Real Estate Corner: Selling? Disclose, Disclose, Disclose!
Arizona law requires a home seller to disclose any known material facts about the property that could impact its value or a buyer’s decision to move forward with the purchase. The Arizona Association of REALTORS has created a form known as the Seller’s Property Disclosure Statement (SPDS) to assist homeowners in making these disclosures.
Sellers are instructed to answer all of the questions as truthfully and fully as possible and to provide supporting documentation when applicable. It is due to the potential buyer within three days of contract acceptance.
Some sellers are hesitant to disclose information for fear that the buyer won’t continue with the sale. However, it is always in the best interest of the seller to be forthright and honest about the condition of the property. “Failure to disclose” accounts for a high percentage of lawsuits filed by real estate buyers, so it behooves the homeowner to state all material facts up-front.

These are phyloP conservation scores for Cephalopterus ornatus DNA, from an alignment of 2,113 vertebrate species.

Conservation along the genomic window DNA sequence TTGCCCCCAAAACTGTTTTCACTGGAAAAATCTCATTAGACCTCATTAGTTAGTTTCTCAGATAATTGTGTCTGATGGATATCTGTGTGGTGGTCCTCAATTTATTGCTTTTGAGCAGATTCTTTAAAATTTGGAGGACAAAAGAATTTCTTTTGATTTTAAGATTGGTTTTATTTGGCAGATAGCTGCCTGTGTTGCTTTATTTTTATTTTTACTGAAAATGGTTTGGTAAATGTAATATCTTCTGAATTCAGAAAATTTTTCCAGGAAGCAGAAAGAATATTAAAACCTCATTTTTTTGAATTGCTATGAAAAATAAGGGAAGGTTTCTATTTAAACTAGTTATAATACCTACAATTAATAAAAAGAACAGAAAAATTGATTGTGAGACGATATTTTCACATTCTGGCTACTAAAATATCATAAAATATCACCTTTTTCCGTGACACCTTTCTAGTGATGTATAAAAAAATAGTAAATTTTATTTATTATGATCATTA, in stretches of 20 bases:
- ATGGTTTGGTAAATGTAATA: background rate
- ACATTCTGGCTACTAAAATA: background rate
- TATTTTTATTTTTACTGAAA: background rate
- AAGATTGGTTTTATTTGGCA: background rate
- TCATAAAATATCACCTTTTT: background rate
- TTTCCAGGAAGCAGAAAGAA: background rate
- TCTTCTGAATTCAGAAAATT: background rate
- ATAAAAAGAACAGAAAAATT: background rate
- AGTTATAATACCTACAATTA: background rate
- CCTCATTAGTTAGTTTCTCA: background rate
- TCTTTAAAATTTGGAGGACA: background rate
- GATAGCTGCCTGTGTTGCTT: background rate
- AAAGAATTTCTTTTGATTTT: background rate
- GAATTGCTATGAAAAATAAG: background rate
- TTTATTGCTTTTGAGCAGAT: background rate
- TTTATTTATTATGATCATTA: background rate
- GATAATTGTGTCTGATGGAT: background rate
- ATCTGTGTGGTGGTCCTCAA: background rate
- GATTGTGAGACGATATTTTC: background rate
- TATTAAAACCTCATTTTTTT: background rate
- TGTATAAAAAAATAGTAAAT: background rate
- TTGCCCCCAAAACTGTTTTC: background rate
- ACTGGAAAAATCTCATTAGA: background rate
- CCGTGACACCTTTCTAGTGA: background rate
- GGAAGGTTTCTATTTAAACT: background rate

The type of information that is asked on the SPDS form includes knowledge of the structural integrity of the property such as roofing issues, presence of termites, and problems with systems such as heating, cooling and electrical. The seller is also asked to disclose any knowledge of scorpions, bee swarms, or rodents having ever been present on the property. Knowledge of mold, lead paint, radon, asbestos, underground storage tanks, soil expansion, noise including those from airports or traffic, or any other nuisances are also to be reported.
If the seller does not have personal knowledge of an issue, there is an area on the form to state as such. Again, this law requires sellers to disclose known facts. Further, the seller’s real estate agent or attorney are not permitted to answer these questions for the homeowner but are available to explain the questions if needed.
Sellers will find that disclosing pertinent information saves a lot of time and hassle during the escrow process and goes a long way in avoiding any future litigation.